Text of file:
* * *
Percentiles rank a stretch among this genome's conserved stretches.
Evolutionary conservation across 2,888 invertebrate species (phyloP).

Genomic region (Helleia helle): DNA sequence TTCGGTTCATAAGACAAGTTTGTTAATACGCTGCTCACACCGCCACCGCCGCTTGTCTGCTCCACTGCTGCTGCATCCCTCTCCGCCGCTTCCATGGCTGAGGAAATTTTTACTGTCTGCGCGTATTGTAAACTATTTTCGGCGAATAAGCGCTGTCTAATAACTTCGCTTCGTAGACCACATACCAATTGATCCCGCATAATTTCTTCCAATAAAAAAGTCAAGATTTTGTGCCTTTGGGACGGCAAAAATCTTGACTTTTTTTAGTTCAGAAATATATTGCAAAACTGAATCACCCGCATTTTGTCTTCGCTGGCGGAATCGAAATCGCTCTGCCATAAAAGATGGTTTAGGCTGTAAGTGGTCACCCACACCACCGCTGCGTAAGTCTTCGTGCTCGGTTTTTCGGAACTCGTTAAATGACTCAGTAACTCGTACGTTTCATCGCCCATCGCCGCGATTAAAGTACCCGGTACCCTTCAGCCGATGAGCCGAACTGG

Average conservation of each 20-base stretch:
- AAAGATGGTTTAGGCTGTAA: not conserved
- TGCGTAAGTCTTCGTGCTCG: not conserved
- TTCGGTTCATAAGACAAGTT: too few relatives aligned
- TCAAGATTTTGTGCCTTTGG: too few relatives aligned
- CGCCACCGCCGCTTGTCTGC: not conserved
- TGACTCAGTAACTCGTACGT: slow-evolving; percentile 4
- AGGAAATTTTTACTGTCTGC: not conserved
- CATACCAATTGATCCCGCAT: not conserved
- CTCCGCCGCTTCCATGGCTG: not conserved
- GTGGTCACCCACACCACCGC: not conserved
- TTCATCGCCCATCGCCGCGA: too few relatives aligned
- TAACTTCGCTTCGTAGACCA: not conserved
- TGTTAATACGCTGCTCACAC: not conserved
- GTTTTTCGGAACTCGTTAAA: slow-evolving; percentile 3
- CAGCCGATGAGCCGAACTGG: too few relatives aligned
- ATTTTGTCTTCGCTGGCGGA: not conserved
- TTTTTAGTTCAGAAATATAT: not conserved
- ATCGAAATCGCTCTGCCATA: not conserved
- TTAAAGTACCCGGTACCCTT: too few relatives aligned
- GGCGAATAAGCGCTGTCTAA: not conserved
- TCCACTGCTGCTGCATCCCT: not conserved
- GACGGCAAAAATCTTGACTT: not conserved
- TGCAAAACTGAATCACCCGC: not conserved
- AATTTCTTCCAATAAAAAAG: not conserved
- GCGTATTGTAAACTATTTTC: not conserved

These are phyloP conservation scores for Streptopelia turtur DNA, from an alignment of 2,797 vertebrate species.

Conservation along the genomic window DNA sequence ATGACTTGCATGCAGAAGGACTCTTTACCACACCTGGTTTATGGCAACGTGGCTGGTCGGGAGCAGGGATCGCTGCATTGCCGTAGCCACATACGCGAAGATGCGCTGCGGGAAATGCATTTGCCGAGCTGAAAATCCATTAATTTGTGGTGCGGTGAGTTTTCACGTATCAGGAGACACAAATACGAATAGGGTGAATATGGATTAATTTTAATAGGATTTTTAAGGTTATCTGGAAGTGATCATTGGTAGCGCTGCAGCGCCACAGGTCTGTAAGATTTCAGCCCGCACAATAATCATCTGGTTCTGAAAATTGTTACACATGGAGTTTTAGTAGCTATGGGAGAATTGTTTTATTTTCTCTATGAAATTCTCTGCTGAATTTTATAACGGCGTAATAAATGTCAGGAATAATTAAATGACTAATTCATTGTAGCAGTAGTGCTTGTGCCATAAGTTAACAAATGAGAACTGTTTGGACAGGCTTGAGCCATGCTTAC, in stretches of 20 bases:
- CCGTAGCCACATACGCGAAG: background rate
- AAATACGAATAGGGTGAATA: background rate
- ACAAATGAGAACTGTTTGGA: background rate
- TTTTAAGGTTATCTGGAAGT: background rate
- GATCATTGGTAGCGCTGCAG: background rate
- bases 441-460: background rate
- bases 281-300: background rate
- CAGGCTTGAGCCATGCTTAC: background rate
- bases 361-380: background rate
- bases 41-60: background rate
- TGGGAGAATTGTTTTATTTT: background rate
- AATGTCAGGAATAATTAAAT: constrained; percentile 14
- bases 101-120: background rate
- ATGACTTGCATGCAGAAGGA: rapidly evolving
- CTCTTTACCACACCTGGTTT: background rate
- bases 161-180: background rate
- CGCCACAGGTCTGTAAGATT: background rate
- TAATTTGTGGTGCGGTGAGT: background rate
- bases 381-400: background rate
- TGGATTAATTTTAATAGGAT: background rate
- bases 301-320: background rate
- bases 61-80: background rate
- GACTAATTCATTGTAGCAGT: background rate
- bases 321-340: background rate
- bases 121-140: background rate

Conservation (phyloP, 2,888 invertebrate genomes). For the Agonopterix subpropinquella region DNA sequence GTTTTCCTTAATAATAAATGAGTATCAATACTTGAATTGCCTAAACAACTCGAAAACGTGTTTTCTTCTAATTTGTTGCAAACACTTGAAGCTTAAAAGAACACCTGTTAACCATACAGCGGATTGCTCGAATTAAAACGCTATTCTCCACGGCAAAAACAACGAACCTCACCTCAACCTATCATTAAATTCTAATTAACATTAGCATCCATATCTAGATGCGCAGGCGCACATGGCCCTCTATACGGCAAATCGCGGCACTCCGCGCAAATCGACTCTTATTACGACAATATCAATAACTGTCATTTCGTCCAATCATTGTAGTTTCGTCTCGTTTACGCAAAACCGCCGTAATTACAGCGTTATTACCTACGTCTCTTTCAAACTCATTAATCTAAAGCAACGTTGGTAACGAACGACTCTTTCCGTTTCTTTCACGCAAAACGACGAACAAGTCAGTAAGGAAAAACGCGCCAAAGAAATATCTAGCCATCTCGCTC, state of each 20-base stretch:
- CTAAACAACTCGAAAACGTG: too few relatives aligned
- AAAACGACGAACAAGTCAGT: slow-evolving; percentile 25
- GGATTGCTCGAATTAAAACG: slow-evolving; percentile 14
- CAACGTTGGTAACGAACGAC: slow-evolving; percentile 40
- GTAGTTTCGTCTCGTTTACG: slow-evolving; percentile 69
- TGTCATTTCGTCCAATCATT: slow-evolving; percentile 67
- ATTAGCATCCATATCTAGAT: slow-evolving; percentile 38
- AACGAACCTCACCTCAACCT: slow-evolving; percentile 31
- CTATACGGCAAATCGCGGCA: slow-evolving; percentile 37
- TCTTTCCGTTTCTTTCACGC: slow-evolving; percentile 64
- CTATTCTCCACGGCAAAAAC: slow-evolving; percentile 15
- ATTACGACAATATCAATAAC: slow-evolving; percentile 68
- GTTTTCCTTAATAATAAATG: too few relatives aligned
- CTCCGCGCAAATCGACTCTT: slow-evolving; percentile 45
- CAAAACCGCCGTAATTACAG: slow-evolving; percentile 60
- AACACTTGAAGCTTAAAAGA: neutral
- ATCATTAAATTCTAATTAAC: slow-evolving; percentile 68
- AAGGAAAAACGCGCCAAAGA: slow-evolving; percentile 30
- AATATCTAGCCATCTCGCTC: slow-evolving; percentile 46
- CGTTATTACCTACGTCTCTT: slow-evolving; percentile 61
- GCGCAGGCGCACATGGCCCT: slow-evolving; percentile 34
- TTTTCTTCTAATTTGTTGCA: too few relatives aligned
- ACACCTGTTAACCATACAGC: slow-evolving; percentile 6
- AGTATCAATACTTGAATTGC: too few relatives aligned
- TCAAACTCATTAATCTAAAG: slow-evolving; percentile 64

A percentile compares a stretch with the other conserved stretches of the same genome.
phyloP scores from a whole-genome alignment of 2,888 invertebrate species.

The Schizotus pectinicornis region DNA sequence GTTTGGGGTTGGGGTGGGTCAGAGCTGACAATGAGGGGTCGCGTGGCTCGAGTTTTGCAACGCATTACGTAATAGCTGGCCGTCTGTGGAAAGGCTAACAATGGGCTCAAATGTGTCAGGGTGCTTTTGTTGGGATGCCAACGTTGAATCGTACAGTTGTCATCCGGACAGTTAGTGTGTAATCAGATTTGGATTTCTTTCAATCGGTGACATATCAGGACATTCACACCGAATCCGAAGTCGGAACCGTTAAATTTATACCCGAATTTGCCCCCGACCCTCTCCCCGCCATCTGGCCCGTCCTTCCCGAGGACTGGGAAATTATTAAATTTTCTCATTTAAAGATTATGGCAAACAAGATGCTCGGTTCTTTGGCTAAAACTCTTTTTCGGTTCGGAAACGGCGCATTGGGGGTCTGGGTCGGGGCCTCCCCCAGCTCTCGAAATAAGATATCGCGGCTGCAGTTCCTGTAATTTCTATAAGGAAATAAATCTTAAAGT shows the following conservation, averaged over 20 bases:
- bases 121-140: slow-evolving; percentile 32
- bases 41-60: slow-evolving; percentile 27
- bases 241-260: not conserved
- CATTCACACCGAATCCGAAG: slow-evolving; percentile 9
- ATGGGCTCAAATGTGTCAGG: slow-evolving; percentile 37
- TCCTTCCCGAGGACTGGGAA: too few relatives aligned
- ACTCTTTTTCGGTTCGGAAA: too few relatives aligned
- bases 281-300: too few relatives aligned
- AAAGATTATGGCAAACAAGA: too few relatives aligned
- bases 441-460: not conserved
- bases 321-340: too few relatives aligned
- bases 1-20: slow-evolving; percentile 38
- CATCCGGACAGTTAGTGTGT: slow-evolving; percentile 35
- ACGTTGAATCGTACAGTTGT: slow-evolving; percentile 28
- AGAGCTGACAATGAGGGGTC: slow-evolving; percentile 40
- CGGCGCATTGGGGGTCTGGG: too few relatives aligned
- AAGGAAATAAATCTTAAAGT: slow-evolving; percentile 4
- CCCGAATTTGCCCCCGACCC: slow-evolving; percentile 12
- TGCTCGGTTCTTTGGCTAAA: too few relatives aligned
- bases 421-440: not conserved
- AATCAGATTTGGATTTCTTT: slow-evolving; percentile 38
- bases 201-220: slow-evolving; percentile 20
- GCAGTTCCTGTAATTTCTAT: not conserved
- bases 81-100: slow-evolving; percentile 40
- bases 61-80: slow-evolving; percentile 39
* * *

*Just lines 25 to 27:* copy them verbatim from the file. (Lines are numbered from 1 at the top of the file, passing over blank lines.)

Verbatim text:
- TCCACTGCTGCTGCATCCCT: not conserved
- GACGGCAAAAATCTTGACTT: not conserved
- TGCAAAACTGAATCACCCGC: not conserved